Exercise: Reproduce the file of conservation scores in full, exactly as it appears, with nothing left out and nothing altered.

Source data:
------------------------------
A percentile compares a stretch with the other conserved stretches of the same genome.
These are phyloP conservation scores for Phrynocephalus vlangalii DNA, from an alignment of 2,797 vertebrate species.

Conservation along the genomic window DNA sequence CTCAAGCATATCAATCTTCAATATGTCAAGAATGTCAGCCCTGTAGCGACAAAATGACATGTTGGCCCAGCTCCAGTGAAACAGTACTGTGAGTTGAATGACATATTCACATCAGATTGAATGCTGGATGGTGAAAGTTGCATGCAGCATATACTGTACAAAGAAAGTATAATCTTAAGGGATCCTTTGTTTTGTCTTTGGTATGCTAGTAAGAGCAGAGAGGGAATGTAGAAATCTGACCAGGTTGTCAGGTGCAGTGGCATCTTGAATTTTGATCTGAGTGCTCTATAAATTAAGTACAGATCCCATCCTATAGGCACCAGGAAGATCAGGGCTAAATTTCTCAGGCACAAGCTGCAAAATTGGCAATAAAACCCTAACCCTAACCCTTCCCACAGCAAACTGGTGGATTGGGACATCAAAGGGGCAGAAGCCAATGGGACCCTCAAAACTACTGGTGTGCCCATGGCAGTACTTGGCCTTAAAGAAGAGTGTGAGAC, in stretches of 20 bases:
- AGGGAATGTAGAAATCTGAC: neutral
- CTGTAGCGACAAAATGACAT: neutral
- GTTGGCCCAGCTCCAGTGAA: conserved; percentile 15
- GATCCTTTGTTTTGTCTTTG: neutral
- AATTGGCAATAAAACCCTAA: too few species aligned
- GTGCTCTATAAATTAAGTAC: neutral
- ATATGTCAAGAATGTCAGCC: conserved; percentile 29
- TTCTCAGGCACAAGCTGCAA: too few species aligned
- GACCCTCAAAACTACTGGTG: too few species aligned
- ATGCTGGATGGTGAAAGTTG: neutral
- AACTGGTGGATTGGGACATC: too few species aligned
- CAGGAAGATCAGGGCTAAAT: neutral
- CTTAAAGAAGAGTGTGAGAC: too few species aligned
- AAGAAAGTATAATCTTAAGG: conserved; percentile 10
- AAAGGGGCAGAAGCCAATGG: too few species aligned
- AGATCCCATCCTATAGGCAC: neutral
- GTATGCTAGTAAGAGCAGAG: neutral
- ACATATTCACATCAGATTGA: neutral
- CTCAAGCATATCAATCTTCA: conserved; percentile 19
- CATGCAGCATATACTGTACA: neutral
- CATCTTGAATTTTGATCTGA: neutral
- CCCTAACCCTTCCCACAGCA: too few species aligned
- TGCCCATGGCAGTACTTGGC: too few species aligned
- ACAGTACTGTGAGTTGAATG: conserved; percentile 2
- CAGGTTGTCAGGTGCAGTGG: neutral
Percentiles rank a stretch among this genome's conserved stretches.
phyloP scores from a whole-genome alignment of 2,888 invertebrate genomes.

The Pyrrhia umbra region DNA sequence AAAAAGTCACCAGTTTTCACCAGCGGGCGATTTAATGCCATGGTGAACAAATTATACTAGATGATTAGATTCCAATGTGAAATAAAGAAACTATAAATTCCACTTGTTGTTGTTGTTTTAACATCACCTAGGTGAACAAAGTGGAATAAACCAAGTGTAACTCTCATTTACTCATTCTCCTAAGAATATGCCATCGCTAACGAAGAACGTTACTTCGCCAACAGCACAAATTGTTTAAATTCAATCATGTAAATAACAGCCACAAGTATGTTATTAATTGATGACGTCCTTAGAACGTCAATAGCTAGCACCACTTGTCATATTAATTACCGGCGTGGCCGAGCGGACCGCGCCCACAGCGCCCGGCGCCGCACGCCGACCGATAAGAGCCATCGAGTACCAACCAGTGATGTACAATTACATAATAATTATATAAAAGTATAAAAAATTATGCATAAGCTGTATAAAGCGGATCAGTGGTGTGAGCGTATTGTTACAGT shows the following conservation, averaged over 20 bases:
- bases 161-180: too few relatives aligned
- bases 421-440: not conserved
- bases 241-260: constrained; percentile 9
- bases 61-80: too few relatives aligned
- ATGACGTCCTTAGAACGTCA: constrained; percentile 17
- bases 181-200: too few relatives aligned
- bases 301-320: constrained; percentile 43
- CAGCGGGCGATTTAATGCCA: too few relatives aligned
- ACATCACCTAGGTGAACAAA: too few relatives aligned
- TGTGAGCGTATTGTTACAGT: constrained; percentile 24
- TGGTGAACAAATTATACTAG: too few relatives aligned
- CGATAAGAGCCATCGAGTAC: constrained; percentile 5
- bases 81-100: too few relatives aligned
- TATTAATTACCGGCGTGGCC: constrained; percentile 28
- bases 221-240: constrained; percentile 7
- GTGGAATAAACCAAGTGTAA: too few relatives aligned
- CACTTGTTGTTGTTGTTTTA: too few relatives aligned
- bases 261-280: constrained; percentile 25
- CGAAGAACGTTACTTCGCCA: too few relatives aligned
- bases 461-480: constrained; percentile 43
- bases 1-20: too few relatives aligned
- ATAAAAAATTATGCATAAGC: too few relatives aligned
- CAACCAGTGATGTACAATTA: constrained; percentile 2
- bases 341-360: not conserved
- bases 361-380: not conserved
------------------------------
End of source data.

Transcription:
A percentile compares a stretch with the other conserved stretches of the same genome.
These are phyloP conservation scores for Phrynocephalus vlangalii DNA, from an alignment of 2,797 vertebrate species.

Conservation along the genomic window DNA sequence CTCAAGCATATCAATCTTCAATATGTCAAGAATGTCAGCCCTGTAGCGACAAAATGACATGTTGGCCCAGCTCCAGTGAAACAGTACTGTGAGTTGAATGACATATTCACATCAGATTGAATGCTGGATGGTGAAAGTTGCATGCAGCATATACTGTACAAAGAAAGTATAATCTTAAGGGATCCTTTGTTTTGTCTTTGGTATGCTAGTAAGAGCAGAGAGGGAATGTAGAAATCTGACCAGGTTGTCAGGTGCAGTGGCATCTTGAATTTTGATCTGAGTGCTCTATAAATTAAGTACAGATCCCATCCTATAGGCACCAGGAAGATCAGGGCTAAATTTCTCAGGCACAAGCTGCAAAATTGGCAATAAAACCCTAACCCTAACCCTTCCCACAGCAAACTGGTGGATTGGGACATCAAAGGGGCAGAAGCCAATGGGACCCTCAAAACTACTGGTGTGCCCATGGCAGTACTTGGCCTTAAAGAAGAGTGTGAGAC, in stretches of 20 bases:
- AGGGAATGTAGAAATCTGAC: neutral
- CTGTAGCGACAAAATGACAT: neutral
- GTTGGCCCAGCTCCAGTGAA: conserved; percentile 15
- GATCCTTTGTTTTGTCTTTG: neutral
- AATTGGCAATAAAACCCTAA: too few species aligned
- GTGCTCTATAAATTAAGTAC: neutral
- ATATGTCAAGAATGTCAGCC: conserved; percentile 29
- TTCTCAGGCACAAGCTGCAA: too few species aligned
- GACCCTCAAAACTACTGGTG: too few species aligned
- ATGCTGGATGGTGAAAGTTG: neutral
- AACTGGTGGATTGGGACATC: too few species aligned
- CAGGAAGATCAGGGCTAAAT: neutral
- CTTAAAGAAGAGTGTGAGAC: too few species aligned
- AAGAAAGTATAATCTTAAGG: conserved; percentile 10
- AAAGGGGCAGAAGCCAATGG: too few species aligned
- AGATCCCATCCTATAGGCAC: neutral
- GTATGCTAGTAAGAGCAGAG: neutral
- ACATATTCACATCAGATTGA: neutral
- CTCAAGCATATCAATCTTCA: conserved; percentile 19
- CATGCAGCATATACTGTACA: neutral
- CATCTTGAATTTTGATCTGA: neutral
- CCCTAACCCTTCCCACAGCA: too few species aligned
- TGCCCATGGCAGTACTTGGC: too few species aligned
- ACAGTACTGTGAGTTGAATG: conserved; percentile 2
- CAGGTTGTCAGGTGCAGTGG: neutral
Percentiles rank a stretch among this genome's conserved stretches.
phyloP scores from a whole-genome alignment of 2,888 invertebrate genomes.

The Pyrrhia umbra region DNA sequence AAAAAGTCACCAGTTTTCACCAGCGGGCGATTTAATGCCATGGTGAACAAATTATACTAGATGATTAGATTCCAATGTGAAATAAAGAAACTATAAATTCCACTTGTTGTTGTTGTTTTAACATCACCTAGGTGAACAAAGTGGAATAAACCAAGTGTAACTCTCATTTACTCATTCTCCTAAGAATATGCCATCGCTAACGAAGAACGTTACTTCGCCAACAGCACAAATTGTTTAAATTCAATCATGTAAATAACAGCCACAAGTATGTTATTAATTGATGACGTCCTTAGAACGTCAATAGCTAGCACCACTTGTCATATTAATTACCGGCGTGGCCGAGCGGACCGCGCCCACAGCGCCCGGCGCCGCACGCCGACCGATAAGAGCCATCGAGTACCAACCAGTGATGTACAATTACATAATAATTATATAAAAGTATAAAAAATTATGCATAAGCTGTATAAAGCGGATCAGTGGTGTGAGCGTATTGTTACAGT shows the following conservation, averaged over 20 bases:
- bases 161-180: too few relatives aligned
- bases 421-440: not conserved
- bases 241-260: constrained; percentile 9
- bases 61-80: too few relatives aligned
- ATGACGTCCTTAGAACGTCA: constrained; percentile 17
- bases 181-200: too few relatives aligned
- bases 301-320: constrained; percentile 43
- CAGCGGGCGATTTAATGCCA: too few relatives aligned
- ACATCACCTAGGTGAACAAA: too few relatives aligned
- TGTGAGCGTATTGTTACAGT: constrained; percentile 24
- TGGTGAACAAATTATACTAG: too few relatives aligned
- CGATAAGAGCCATCGAGTAC: constrained; percentile 5
- bases 81-100: too few relatives aligned
- TATTAATTACCGGCGTGGCC: constrained; percentile 28
- bases 221-240: constrained; percentile 7
- GTGGAATAAACCAAGTGTAA: too few relatives aligned
- CACTTGTTGTTGTTGTTTTA: too few relatives aligned
- bases 261-280: constrained; percentile 25
- CGAAGAACGTTACTTCGCCA: too few relatives aligned
- bases 461-480: constrained; percentile 43
- bases 1-20: too few relatives aligned
- ATAAAAAATTATGCATAAGC: too few relatives aligned
- CAACCAGTGATGTACAATTA: constrained; percentile 2
- bases 341-360: not conserved
- bases 361-380: not conserved